Abdullah badawi “terjepit”
Posted October 8, 2008on:
|PM not contesting, to quit in March|
|Oct 8, 08 4:39pm Malaysiakini.com|
|Prime Minister Abdullah Ahmad Badawi has decided not to defend his Umno president’s post and will quit in March next year when the ruling party meets for its annual general assembly.
The embattled premier announced this today to a packed press conference after chairing a 90-minute BN special supreme council meeting.
He added that his decision not to contest in the Umno polls was not to create a rift in the party.
“I am announcing I will not seek the presidency of Umno in the upcoming elections. I do not want a divided party and governing coalition, but one that is united and harmonious,” Abdullah told a press conference, referring to the party’s internal leadership vote in March.
Under the power transition plan agreed between Abdullah and his deputy, Najib Abdul Razak, the deputy premier will take over as soon as Abdullah steps down.”At some point I will have to hand over to my successor,” he added. “Why do I say ‘at some point’? It is because Najib will have to win the party election first. Once he has won, then we can discuss (the transition).”
Abdullah also said that he would want to implement his promises in reforming the judiciary and to give more bite to the Anti-Corruption Agency to fight graft before he leaves.
He added that Najib had agreed to back these initiatives.
Cleaning up the judiciary, police force
In pursuing these reforms, he said that he will be tabling two key bills in the Parliament before the end of his term – the Judicial Appointments Commission and the Malaysian Anti-Corruption Commission.
The outgoing premier also vowed to push through the controversial Special Complaints Commission, which has been stalled in Parliament.
Abdullah had spoken much about these reforms in the past but to date no concrete action has been taken to get them moving.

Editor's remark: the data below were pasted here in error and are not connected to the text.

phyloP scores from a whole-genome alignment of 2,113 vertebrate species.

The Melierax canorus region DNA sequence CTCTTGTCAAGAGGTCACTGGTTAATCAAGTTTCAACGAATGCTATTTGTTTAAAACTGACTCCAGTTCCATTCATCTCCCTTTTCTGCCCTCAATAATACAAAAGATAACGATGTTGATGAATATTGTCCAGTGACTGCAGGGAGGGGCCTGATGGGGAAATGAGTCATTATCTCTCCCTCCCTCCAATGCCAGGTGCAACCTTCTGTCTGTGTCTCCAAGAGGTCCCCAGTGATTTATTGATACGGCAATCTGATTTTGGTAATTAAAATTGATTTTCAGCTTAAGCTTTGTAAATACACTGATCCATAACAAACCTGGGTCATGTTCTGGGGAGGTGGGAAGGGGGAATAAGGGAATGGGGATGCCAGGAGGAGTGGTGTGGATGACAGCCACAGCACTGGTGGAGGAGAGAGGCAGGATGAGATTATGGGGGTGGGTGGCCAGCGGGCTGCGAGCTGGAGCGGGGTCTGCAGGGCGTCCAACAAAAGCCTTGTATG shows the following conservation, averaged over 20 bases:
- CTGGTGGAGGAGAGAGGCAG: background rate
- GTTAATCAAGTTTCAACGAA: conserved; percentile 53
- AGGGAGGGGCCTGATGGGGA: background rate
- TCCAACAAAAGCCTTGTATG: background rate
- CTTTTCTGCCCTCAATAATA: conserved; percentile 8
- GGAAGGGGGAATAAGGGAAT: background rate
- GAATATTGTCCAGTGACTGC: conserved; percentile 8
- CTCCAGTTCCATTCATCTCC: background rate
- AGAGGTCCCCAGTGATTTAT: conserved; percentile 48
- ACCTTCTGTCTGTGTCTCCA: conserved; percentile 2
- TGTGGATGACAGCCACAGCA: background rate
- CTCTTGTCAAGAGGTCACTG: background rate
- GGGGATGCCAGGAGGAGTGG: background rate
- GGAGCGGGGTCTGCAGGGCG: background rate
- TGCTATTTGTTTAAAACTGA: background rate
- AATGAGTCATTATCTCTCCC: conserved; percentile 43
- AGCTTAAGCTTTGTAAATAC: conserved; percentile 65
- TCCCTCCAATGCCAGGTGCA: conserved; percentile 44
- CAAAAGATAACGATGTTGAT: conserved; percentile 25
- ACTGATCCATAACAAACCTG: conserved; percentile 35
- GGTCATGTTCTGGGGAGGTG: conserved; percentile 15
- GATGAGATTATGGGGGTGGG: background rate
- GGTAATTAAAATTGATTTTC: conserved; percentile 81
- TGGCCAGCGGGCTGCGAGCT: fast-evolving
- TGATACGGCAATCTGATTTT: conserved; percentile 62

“These initiatives are important because they are necessary to move our country forward. These initiatives are needed to regain our country’s competitiveness. They are necessary to enable our nation and our society to face the challenges that the world has in store for us.”
Earlier a component party leader told Malaysiakini that after Abdullah’s announcement, the BN leaders took turns to thank him for his leadership over the past five years.
While Abdullah was briefing BN leaders on the power transfer plan at the meeting, scores of his supporters had gathered outside the PWTC building to urge him to stay on.
Armed with banners, the supporters called on the embattled premier to continue until 2010 amid the now confirmed speculation that he might be forced to step down earlier.
Most short-lived as PM
Should Abdullah resign as prime minister in March 2009, he would be the most short-lived as prime minister, serving a total of five years five months.
The country’s third prime minister Hussein Onn, who resigned in 1981 to make way for Dr Mahathir Mohamad ostensibly due to health concerns, served for five years six months.
However, it is possible that he may continue to serve as premier for a couple more months despite not being Umno president.
Abdullah, who took power on Oct 31, 2003 from Mahathir, won a landslide victory in the March 2004 general election only to suffer an unprecedented defeat exactly four years later.
He was initially buoyed by a groundswell of support for his promises of reform after two decades of hardline rule under Mahathir – the country’s longest serving leader.
However, he was quickly seen as weak and ineffective after failing to come to grips with endemic corruption, high crime rates and inefficient bureaucracy, issues which he had vowed to address in his 2004 election manifesto.